The oldest surviving book owned by English speakers was a book made in North Africa. Alison Hudson traces how these radical fragments reveal that immigrants and cultural exchange have always been fundamental to British economies, culture, and communities.
Hull’s mural depicting Lillian Bilocca, the ‘headscarf revolutionary’ who led a campaign to improve safety conditions on board North Sea trawlers in the 1960s.
What can eighteenth-century ceramics tell us about empire? Elisabeth Grass examines how fine china tea cups and saucers became fashionable commodities that represent some of the many ways in which empire appeared, and was normalised, in British homes.
A record of suffering: curator Janette Martin examines a report published shortly after the Peterloo Massacre which memorialises the injuries and identities of the victims.
In an exploration of Patty Ortiz’s art with DACA migrants to the US, Irina Popescu argues that performance art can encourage empathy and political responsibility.
What can history tell us about the politics of monetary innovations like cryptocurrencies? Rebecca Spang looks back to the era of the French Revolution to explore “billets de confidence” – local, decentralised bills of exchange.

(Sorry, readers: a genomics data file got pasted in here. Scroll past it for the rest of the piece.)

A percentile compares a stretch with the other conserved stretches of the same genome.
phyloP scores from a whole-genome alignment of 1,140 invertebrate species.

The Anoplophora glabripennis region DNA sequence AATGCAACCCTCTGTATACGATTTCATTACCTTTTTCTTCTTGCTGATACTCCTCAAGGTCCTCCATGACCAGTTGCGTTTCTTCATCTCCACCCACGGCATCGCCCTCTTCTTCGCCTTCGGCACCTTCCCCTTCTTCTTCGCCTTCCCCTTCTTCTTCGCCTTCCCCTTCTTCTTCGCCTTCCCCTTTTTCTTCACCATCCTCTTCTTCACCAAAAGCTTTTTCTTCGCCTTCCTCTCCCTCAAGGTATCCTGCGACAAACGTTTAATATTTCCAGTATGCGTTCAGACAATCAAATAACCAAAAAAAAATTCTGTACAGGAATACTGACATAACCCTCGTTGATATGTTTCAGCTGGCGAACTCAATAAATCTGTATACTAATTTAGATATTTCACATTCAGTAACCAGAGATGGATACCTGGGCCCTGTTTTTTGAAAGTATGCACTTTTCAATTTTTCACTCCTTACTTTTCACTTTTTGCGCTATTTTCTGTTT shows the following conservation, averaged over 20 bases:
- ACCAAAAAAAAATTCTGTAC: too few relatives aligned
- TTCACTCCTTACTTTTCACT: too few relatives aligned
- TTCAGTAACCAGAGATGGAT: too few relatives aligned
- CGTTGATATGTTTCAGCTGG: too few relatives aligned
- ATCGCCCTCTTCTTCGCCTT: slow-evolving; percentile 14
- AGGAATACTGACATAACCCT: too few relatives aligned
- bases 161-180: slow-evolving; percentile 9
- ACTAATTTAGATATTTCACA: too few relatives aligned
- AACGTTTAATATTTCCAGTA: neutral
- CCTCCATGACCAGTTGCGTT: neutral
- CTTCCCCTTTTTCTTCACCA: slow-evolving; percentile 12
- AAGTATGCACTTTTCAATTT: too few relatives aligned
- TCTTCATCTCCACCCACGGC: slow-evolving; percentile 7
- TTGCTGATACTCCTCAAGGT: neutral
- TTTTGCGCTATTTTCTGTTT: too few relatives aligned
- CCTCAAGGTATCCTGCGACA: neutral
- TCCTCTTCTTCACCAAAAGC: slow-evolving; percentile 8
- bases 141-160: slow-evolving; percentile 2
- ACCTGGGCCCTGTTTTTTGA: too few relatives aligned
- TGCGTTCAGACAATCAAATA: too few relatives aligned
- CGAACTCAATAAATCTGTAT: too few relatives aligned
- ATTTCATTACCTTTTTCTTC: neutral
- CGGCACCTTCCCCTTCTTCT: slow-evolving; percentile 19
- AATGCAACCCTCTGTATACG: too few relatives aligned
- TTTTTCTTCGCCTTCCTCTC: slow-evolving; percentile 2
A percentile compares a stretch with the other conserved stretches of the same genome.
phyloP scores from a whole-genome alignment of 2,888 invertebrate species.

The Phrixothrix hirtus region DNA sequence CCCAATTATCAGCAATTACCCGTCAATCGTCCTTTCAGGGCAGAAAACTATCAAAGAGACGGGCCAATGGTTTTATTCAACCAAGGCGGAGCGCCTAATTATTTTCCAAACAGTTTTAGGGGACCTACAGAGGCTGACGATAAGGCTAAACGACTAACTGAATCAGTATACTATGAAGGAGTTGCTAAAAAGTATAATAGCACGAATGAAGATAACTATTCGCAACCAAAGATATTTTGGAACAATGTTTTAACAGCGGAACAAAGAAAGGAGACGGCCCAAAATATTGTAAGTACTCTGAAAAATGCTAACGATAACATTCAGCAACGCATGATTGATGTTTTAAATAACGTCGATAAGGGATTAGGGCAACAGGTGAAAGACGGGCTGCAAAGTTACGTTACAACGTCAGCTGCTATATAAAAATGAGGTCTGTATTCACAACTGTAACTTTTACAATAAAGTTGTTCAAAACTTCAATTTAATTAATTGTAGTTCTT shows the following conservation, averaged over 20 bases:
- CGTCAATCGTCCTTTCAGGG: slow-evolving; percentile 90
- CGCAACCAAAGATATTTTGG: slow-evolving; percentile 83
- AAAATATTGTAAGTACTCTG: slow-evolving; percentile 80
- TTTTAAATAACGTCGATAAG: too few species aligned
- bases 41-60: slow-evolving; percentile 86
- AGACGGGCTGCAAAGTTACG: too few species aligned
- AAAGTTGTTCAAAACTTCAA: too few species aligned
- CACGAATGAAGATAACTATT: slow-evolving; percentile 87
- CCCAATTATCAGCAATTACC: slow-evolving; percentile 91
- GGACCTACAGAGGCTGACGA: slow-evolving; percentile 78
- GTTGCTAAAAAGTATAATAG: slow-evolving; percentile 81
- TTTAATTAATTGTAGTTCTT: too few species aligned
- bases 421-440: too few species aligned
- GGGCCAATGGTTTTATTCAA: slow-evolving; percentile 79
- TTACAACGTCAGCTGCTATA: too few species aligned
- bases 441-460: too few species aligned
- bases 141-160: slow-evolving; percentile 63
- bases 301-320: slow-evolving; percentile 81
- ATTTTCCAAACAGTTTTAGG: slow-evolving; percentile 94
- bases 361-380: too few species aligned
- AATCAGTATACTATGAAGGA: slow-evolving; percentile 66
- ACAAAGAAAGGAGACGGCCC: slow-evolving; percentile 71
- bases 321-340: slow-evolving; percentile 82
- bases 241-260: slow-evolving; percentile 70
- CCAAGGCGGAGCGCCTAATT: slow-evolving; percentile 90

Penny Streeter examines the emotional history of sweetheart brooches; tokens of love and loss kept by the families of soldiers in the First World War.
How did an American comic book publisher become a crusader in the fight against HIV/AIDS? Frances Reed unearths the forgotten story of Eclipse Enterprises and its collectable AIDS trading cards, currently on display at the Royal College of Nursing.
The Poster Workshop was the first of the radical screen-printing workshops in London, and its posters offer a mirror to the political preoccupations of the times.
A handmade wooden gun confiscated by the British during the Mau Mau Uprising in Kenya made its way into Birmingham’s museum collection.